NBC is also kind enough to offer a few sneak peeks. Currently you can check out one of their new comedies – The New Normal (Tues. 9:30pm) and Revolution (Mon. 10pm), the latest show to have J.J. Abrams name attached to it.
While The New Normal looks interesting and was created by Ryan Murphy (you remember Glee, Nip/Tuck, and American Horror Story, right?) I already know its not a show I am going to watch so all I can tell you is its about a single mother who agrees to be a surrogate for a gay couple. The new comedy will occupy Glee’s old timeslot and will compete against The Mindy Project on Tuesday nights at 9:30pm. The New Normal premiers next week on September 11th.
If drama is more your thing then why wait until September 17th when you can see the new J.J. Abrams series Revolution now. The new post-apocalyptic genre series will either find success on the low rated NBC network or crash and burn quickly, so check it out while its on or watch it now so you can say you saw it first. The pilot is full of flaws (exposition heavy, lack of subtlety, an annoying heroine) and potential (J.J. Abrams) so it’s hard to see which way it will go, but based on the ending alone I recommend Revolution.
Have you checked out any of these new shows, what do you think? What else are you planning to watch this TV season? Here’s a look at some of the other new Fall 2012 TV series.
After 8 seasons and and 177 episodes, House is slated to air its last-ever new episode this Monday at 9pm on FOX.
Part of me is like ‘Hooray!’, after all, it seems as if the series has really run out of steam and new diseases to diagnose. But as a fan of the series, I’ve run the gamut from casual viewer to obsessive viewer to bitter-ender, and at this point I’m rather invested in the endgame.
House was probably the last show I ever watched casually. Sometime in the second season I picked it up week to week and got ahold of the season 1 DVDs in order to catch up. Through seasons 4-6 I watched House obsessively. Any of my college roommates can attest to the ridiculous amount of time I spent watching the show live, on DVD, and in reruns on Bravo and the USA Network. I can still name most episodes by title and the disease in which the patient is suffering from. (When you’re in Grad School anything that isn’t course work or thesis writing is a fun and welcomed distraction.)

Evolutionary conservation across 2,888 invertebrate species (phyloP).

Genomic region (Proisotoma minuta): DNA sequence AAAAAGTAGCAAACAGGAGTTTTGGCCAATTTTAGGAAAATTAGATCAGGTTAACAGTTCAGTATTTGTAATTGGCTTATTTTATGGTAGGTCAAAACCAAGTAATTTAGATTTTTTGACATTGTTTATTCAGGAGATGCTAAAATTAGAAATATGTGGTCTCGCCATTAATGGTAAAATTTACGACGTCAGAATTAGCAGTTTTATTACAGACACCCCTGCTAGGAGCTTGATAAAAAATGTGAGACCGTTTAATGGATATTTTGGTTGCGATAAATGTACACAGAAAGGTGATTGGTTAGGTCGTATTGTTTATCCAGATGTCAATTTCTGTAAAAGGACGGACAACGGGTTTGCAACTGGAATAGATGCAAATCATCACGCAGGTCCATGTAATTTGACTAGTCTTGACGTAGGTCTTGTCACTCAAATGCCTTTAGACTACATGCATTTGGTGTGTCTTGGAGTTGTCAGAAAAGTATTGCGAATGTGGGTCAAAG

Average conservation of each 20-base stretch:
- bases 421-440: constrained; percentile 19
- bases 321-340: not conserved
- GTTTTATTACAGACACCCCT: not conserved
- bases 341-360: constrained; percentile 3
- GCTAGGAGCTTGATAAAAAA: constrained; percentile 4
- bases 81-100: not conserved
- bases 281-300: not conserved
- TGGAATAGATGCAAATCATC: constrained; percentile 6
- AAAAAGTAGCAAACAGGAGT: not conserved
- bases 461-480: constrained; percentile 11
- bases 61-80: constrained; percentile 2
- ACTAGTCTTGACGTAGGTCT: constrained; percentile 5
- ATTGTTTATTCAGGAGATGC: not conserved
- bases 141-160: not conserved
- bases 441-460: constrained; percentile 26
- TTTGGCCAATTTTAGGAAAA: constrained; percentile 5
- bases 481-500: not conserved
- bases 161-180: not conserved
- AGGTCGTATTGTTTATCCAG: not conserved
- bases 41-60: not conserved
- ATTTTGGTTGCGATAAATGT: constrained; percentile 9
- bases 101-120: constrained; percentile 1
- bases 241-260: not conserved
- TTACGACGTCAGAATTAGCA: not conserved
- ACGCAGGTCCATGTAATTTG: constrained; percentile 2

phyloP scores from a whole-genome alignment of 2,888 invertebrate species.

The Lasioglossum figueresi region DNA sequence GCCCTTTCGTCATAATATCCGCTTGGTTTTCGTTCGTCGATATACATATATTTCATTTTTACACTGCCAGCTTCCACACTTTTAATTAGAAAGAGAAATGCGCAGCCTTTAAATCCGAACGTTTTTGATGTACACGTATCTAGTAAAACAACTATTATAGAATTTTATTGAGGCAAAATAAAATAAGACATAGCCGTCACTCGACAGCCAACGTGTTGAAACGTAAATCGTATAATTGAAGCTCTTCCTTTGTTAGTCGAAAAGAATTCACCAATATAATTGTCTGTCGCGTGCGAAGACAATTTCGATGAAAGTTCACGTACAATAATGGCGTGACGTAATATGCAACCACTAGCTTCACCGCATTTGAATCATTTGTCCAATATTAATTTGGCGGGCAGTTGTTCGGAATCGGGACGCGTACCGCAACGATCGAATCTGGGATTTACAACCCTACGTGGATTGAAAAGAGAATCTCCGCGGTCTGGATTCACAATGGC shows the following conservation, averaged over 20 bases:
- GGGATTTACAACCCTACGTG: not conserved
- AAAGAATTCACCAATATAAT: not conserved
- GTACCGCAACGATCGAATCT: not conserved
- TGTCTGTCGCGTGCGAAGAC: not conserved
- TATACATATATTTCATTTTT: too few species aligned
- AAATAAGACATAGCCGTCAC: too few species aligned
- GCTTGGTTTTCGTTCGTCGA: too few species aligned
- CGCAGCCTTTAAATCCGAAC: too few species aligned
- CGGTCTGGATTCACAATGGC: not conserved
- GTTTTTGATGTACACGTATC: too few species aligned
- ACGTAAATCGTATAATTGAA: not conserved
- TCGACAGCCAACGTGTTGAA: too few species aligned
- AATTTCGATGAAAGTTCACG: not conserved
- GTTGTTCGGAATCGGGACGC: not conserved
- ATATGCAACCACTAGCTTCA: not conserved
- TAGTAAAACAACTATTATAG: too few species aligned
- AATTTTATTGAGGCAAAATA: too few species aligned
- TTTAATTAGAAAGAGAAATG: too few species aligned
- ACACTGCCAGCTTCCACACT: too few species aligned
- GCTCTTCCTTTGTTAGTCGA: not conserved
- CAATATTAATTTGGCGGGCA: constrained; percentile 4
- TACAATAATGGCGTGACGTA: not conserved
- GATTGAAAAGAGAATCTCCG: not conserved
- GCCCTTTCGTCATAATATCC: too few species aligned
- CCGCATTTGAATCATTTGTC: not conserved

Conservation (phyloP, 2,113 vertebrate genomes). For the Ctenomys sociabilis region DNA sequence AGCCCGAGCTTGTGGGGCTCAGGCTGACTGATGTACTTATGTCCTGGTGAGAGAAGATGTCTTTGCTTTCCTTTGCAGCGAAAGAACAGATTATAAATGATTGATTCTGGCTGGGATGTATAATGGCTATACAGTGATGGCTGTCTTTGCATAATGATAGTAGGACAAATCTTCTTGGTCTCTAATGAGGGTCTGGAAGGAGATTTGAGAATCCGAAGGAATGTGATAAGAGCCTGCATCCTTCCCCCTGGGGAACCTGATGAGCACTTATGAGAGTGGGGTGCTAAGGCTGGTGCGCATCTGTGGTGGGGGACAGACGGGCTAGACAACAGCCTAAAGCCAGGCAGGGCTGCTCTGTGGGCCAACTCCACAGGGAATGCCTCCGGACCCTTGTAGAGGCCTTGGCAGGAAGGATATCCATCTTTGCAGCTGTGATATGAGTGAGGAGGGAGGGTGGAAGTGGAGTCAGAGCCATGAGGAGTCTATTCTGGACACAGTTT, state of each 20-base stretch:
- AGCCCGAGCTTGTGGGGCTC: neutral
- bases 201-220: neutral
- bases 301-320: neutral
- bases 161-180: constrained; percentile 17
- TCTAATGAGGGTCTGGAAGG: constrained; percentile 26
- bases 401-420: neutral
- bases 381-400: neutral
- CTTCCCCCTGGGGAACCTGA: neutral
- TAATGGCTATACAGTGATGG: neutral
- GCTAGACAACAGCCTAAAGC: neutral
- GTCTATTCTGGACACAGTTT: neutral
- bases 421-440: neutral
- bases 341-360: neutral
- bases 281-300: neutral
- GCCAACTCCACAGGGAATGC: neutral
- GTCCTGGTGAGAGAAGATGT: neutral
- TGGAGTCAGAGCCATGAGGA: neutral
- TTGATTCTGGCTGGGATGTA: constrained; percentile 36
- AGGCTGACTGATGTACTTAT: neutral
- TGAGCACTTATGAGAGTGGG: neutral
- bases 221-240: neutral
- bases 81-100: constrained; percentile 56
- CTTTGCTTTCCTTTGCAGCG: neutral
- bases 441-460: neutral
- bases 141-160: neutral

Even last season I watched the show live, prioritizing new episodes of House above anything else on at the same time. But this season was different, I only cared in that I wanted to know how it all ended.
Earlier this week I read an article from the AV Club entitled What do we want from a TV finale?, which in turn really made me think about the upcoming House sendoff. Now the article was more focused on serialized shows with complex narratives, like Fringe or Lost, but it still made a few interesting observations about how viewer expectations and whether or not a series remains true to itself even in that finale hour dictate the perception of a ‘good ending’.
At its core, House has always been a procedural show, just with more sarcasm than anything airing on CSB. For a typical procedural I would be satisfied with the ‘life goes on’ ending, in which we know everyone is alright and will continue on doing what they’ve always done, just unseen on TV. The season 3 finale of Lie To Me is a great example of this – while they didn’t exactly get the chance to write a ‘series’ finale, the last episode acts well as one, but I’ve written about this before.
For House however, I don’t buy this scenario as a fitting ending. The character of House has never been okay on a day-to-day basis. It’s unreasonable and unsatisfactory to assume that he’ll go on working at PPTH, abusing his current team, and saving people after almost killing them a few times. House takes risks and does stupid things, he isn’t fufilled by the status-quo. Normal is not what he is looking for. After all, normal is overrated.
Some shows go out with a bang. Finales with a crazy plot twist or abrupt ending like Life on Mars, The Sopranos, or St. Elsewhere can be both mind boggling and frustrating. House has tried to employ the crazy in past season finales (hallucinations, bus crashes, more hallucinations, mental hospitals, crane crashes, and car crashes) with varying results so my fear is that this type of ending might feel more contrived than an organic result of what’s come before.